ISSN 1662-4009 (Online)

ESPE Yearbook of Paediatric Endocrinology (2019) 16 2.3 | DOI: 10.1530/ey.16.2.3

Hyperinsulinemic hypoglycemia in seven patients with de novo NSD1 mutations

Grand K, Gonzalez-Gandolfi C, Ackermann AM, Aljeaid D, Bedoukian E, Bird LM, De Leon DD, Diaz J, Hopkin RJ, Kadakia SP, Keena B, Klein K, Krantz I, Leon E, Lord K, McDougall C, Medne L, Skraban CM, Stanley CA, Tarpinian J, Zackai E, Deardorff MA & Kalish JM



To read the full abstract: Am J Med Genet A. 2019 Apr;179(4):542–551.

This study describes 7 individuals with hyperinsulinemic hypoglycemia caused by NSD1 gene mutations with 3 having persistent hyperinsulinemic hypoglycemia.

The underlying mechanisms that lead to hyperinsulinaemic hypoglycemia in Sotos syndrome are not known. Since most of the previous reported cases of Sotos syndrome are due to microdeletions in the 5q35 region it is assumed that deletion of specific genes in this region lead to HH. In this study, the authors report 7 patients with point mutations in the NSD1 gene and either transient or persistent HH. These observations suggest that the NSD1 gene has a role in glucose and insulin homeostasis and that other genes might not be involved in the microdeletions around 5q35.

The functions of NSD1 have not been fully elucidated. It is thought to act as a transcriptional intermediary factor capable of both negatively and positively influencing transcription depending on the cellular context. NSD1 is expressed in human pancreatic beta-cells as shown by single cell RNA analysis and bulk islet analysis. NSD1 is a regulator of the chromatin structure and gene expression as it catalyzes specific types of histone methylation, and contributes to the initiation, maintenance, or termination of gene activation or repression. The NSD1 molecule has no DNA-binding domain, but binds to both cofactors and methylated histones, suggesting that it exhibits features of a cofactor complex. It is possible that the disrupted interaction between NSD1 and histones or cofactors may directly cause the abnormal expression of insulin. NSD1 may also be associated with beta cell-specific transcription factor(s) to suppress the expression of the insulin gene. Another explanation of the hyperinsulinemia in patients with Sotos syndrome includes the involvement of factors that influence the biological function of insulin in vivo (Matsuo et al.).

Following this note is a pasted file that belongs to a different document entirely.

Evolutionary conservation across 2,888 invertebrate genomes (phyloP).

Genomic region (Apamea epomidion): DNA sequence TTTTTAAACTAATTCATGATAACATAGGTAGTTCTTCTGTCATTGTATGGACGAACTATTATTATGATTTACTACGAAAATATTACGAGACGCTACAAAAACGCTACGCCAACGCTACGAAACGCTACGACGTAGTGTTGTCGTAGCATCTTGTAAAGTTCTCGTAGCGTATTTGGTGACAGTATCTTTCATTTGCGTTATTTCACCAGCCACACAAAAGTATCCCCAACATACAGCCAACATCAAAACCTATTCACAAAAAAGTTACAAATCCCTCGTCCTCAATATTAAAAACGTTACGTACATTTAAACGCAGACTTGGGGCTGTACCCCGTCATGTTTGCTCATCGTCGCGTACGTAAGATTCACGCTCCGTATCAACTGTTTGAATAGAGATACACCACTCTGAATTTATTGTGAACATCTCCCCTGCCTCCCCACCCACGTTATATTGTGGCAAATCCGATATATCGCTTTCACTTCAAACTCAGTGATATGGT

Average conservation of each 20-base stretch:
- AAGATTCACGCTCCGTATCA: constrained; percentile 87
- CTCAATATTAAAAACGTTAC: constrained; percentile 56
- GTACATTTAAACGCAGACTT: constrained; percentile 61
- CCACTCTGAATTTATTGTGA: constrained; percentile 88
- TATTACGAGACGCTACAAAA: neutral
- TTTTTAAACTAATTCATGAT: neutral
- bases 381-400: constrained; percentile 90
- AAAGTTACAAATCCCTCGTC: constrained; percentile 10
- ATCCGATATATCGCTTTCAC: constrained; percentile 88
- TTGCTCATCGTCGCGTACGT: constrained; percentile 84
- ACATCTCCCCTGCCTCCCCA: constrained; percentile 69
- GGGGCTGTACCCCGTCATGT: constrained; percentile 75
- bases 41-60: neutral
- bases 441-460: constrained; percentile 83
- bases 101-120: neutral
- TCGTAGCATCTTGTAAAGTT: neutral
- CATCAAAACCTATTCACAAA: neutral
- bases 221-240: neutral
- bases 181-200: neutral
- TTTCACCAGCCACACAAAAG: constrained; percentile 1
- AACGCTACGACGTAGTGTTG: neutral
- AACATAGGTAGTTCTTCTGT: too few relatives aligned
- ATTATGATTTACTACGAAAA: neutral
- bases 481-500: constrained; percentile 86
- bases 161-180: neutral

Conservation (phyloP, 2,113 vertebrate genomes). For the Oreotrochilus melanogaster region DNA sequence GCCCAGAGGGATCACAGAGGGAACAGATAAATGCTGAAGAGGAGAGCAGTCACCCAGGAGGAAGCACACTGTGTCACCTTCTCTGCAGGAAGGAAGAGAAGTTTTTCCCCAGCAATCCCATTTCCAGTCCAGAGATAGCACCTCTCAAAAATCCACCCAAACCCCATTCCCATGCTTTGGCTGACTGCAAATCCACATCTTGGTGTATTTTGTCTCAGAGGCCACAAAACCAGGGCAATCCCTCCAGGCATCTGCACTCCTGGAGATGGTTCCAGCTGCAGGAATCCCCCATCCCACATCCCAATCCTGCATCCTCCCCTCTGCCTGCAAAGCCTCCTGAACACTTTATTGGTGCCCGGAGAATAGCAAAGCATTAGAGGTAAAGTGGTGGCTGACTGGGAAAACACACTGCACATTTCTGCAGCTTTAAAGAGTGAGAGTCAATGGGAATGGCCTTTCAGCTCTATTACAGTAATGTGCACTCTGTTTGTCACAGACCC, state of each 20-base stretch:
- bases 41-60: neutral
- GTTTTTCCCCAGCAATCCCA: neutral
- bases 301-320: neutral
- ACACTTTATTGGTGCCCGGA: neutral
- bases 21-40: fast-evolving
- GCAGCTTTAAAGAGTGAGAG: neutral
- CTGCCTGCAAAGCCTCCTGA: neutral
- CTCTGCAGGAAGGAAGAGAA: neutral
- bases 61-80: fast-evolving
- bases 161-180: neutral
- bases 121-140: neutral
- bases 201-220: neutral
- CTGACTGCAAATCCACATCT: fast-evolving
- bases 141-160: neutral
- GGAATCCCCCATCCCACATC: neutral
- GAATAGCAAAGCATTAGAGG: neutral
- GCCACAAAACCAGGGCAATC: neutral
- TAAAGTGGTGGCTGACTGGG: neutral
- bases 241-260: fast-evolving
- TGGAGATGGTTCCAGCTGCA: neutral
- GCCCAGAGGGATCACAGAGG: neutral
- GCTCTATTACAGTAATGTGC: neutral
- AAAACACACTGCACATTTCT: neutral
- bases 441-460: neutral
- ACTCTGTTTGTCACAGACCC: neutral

The important message from this study is that patients with Sotos can present with atypical features and blood glucose levels should be checked in these patients. Further research on the role of NSD1 in beta-cell physiology should shed some insights into the mechanisms of unregulated insulin secretion.

Reference: Matsuo T, Ihara K, Ochiai M, Kinjo T, Yoshikawa Y, Kojima-Ishil K, Noda M, Mizumoto H, Misaki M, Minagawa K, Tominaga K, Hara T. Hyperinsulinemic hypoglycemia of infancy in Sotos syndrome. Am J Med Genet A 2013 Jan;161A(1):34–7.